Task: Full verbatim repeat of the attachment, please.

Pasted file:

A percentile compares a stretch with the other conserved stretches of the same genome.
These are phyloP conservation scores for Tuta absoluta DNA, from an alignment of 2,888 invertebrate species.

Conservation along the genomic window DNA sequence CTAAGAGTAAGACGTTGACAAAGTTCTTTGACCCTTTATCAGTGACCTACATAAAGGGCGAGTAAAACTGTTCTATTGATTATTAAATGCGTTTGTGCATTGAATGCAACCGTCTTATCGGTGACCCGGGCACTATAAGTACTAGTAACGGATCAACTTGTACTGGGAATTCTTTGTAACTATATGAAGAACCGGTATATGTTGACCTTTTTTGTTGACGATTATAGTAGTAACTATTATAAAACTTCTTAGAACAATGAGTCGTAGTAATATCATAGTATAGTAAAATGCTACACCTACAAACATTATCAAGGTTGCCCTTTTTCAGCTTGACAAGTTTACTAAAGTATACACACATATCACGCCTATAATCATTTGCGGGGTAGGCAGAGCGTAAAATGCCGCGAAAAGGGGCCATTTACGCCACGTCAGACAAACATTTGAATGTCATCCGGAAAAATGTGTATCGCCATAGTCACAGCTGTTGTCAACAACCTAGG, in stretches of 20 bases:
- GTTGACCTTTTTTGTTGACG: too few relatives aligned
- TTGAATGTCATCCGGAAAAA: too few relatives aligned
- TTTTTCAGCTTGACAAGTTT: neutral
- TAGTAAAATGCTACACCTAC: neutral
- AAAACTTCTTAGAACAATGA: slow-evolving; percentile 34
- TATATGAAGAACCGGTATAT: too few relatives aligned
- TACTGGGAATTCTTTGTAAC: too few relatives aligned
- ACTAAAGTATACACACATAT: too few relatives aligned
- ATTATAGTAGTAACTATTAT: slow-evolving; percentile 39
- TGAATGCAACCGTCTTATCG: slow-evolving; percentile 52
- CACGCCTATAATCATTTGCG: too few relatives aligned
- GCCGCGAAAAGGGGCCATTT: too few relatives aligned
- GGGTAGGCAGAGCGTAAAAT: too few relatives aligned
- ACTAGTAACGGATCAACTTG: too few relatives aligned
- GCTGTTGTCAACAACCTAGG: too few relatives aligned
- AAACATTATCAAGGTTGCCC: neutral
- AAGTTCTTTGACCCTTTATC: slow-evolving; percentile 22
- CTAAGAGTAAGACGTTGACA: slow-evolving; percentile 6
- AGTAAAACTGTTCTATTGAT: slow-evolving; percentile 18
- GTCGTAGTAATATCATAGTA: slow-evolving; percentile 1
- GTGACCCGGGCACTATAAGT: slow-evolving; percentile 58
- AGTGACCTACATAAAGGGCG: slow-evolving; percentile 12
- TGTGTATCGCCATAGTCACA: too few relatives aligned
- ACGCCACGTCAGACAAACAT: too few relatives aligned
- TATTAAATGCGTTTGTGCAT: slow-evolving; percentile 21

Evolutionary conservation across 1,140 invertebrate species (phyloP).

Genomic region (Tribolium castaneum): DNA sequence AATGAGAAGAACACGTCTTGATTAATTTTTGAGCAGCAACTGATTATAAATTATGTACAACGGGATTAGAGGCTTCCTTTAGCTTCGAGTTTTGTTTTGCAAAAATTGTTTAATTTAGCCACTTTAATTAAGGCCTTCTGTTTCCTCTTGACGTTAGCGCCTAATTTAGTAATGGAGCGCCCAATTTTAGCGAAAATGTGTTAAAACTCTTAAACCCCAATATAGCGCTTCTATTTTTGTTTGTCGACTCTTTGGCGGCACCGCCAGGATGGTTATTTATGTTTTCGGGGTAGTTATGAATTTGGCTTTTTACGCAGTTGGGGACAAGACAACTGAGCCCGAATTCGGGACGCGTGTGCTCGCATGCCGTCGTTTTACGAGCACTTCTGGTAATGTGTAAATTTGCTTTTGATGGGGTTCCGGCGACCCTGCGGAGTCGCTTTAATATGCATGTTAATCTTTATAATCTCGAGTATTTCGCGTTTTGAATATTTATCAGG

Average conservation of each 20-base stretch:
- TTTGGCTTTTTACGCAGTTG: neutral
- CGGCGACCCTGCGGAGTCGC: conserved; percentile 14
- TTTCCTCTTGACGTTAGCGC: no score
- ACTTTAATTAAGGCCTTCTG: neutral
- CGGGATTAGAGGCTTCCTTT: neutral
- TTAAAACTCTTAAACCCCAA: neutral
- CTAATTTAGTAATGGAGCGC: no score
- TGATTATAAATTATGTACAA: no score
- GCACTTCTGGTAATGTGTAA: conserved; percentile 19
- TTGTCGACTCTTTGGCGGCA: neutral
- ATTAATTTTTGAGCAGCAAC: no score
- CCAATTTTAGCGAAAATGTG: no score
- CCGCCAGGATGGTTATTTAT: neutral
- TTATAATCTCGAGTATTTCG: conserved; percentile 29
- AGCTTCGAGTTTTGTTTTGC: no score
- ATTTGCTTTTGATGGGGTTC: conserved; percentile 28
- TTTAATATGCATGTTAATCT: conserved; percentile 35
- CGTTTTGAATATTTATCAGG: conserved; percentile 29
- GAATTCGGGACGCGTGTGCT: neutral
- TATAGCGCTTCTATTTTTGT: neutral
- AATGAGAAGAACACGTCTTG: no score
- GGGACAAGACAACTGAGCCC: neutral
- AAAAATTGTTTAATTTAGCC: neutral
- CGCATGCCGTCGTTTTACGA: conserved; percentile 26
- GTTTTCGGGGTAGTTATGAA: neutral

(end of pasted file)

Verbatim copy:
A percentile compares a stretch with the other conserved stretches of the same genome.
These are phyloP conservation scores for Tuta absoluta DNA, from an alignment of 2,888 invertebrate species.

Conservation along the genomic window DNA sequence CTAAGAGTAAGACGTTGACAAAGTTCTTTGACCCTTTATCAGTGACCTACATAAAGGGCGAGTAAAACTGTTCTATTGATTATTAAATGCGTTTGTGCATTGAATGCAACCGTCTTATCGGTGACCCGGGCACTATAAGTACTAGTAACGGATCAACTTGTACTGGGAATTCTTTGTAACTATATGAAGAACCGGTATATGTTGACCTTTTTTGTTGACGATTATAGTAGTAACTATTATAAAACTTCTTAGAACAATGAGTCGTAGTAATATCATAGTATAGTAAAATGCTACACCTACAAACATTATCAAGGTTGCCCTTTTTCAGCTTGACAAGTTTACTAAAGTATACACACATATCACGCCTATAATCATTTGCGGGGTAGGCAGAGCGTAAAATGCCGCGAAAAGGGGCCATTTACGCCACGTCAGACAAACATTTGAATGTCATCCGGAAAAATGTGTATCGCCATAGTCACAGCTGTTGTCAACAACCTAGG, in stretches of 20 bases:
- GTTGACCTTTTTTGTTGACG: too few relatives aligned
- TTGAATGTCATCCGGAAAAA: too few relatives aligned
- TTTTTCAGCTTGACAAGTTT: neutral
- TAGTAAAATGCTACACCTAC: neutral
- AAAACTTCTTAGAACAATGA: slow-evolving; percentile 34
- TATATGAAGAACCGGTATAT: too few relatives aligned
- TACTGGGAATTCTTTGTAAC: too few relatives aligned
- ACTAAAGTATACACACATAT: too few relatives aligned
- ATTATAGTAGTAACTATTAT: slow-evolving; percentile 39
- TGAATGCAACCGTCTTATCG: slow-evolving; percentile 52
- CACGCCTATAATCATTTGCG: too few relatives aligned
- GCCGCGAAAAGGGGCCATTT: too few relatives aligned
- GGGTAGGCAGAGCGTAAAAT: too few relatives aligned
- ACTAGTAACGGATCAACTTG: too few relatives aligned
- GCTGTTGTCAACAACCTAGG: too few relatives aligned
- AAACATTATCAAGGTTGCCC: neutral
- AAGTTCTTTGACCCTTTATC: slow-evolving; percentile 22
- CTAAGAGTAAGACGTTGACA: slow-evolving; percentile 6
- AGTAAAACTGTTCTATTGAT: slow-evolving; percentile 18
- GTCGTAGTAATATCATAGTA: slow-evolving; percentile 1
- GTGACCCGGGCACTATAAGT: slow-evolving; percentile 58
- AGTGACCTACATAAAGGGCG: slow-evolving; percentile 12
- TGTGTATCGCCATAGTCACA: too few relatives aligned
- ACGCCACGTCAGACAAACAT: too few relatives aligned
- TATTAAATGCGTTTGTGCAT: slow-evolving; percentile 21

Evolutionary conservation across 1,140 invertebrate species (phyloP).

Genomic region (Tribolium castaneum): DNA sequence AATGAGAAGAACACGTCTTGATTAATTTTTGAGCAGCAACTGATTATAAATTATGTACAACGGGATTAGAGGCTTCCTTTAGCTTCGAGTTTTGTTTTGCAAAAATTGTTTAATTTAGCCACTTTAATTAAGGCCTTCTGTTTCCTCTTGACGTTAGCGCCTAATTTAGTAATGGAGCGCCCAATTTTAGCGAAAATGTGTTAAAACTCTTAAACCCCAATATAGCGCTTCTATTTTTGTTTGTCGACTCTTTGGCGGCACCGCCAGGATGGTTATTTATGTTTTCGGGGTAGTTATGAATTTGGCTTTTTACGCAGTTGGGGACAAGACAACTGAGCCCGAATTCGGGACGCGTGTGCTCGCATGCCGTCGTTTTACGAGCACTTCTGGTAATGTGTAAATTTGCTTTTGATGGGGTTCCGGCGACCCTGCGGAGTCGCTTTAATATGCATGTTAATCTTTATAATCTCGAGTATTTCGCGTTTTGAATATTTATCAGG

Average conservation of each 20-base stretch:
- TTTGGCTTTTTACGCAGTTG: neutral
- CGGCGACCCTGCGGAGTCGC: conserved; percentile 14
- TTTCCTCTTGACGTTAGCGC: no score
- ACTTTAATTAAGGCCTTCTG: neutral
- CGGGATTAGAGGCTTCCTTT: neutral
- TTAAAACTCTTAAACCCCAA: neutral
- CTAATTTAGTAATGGAGCGC: no score
- TGATTATAAATTATGTACAA: no score
- GCACTTCTGGTAATGTGTAA: conserved; percentile 19
- TTGTCGACTCTTTGGCGGCA: neutral
- ATTAATTTTTGAGCAGCAAC: no score
- CCAATTTTAGCGAAAATGTG: no score
- CCGCCAGGATGGTTATTTAT: neutral
- TTATAATCTCGAGTATTTCG: conserved; percentile 29
- AGCTTCGAGTTTTGTTTTGC: no score
- ATTTGCTTTTGATGGGGTTC: conserved; percentile 28
- TTTAATATGCATGTTAATCT: conserved; percentile 35
- CGTTTTGAATATTTATCAGG: conserved; percentile 29
- GAATTCGGGACGCGTGTGCT: neutral
- TATAGCGCTTCTATTTTTGT: neutral
- AATGAGAAGAACACGTCTTG: no score
- GGGACAAGACAACTGAGCCC: neutral
- AAAAATTGTTTAATTTAGCC: neutral
- CGCATGCCGTCGTTTTACGA: conserved; percentile 26
- GTTTTCGGGGTAGTTATGAA: neutral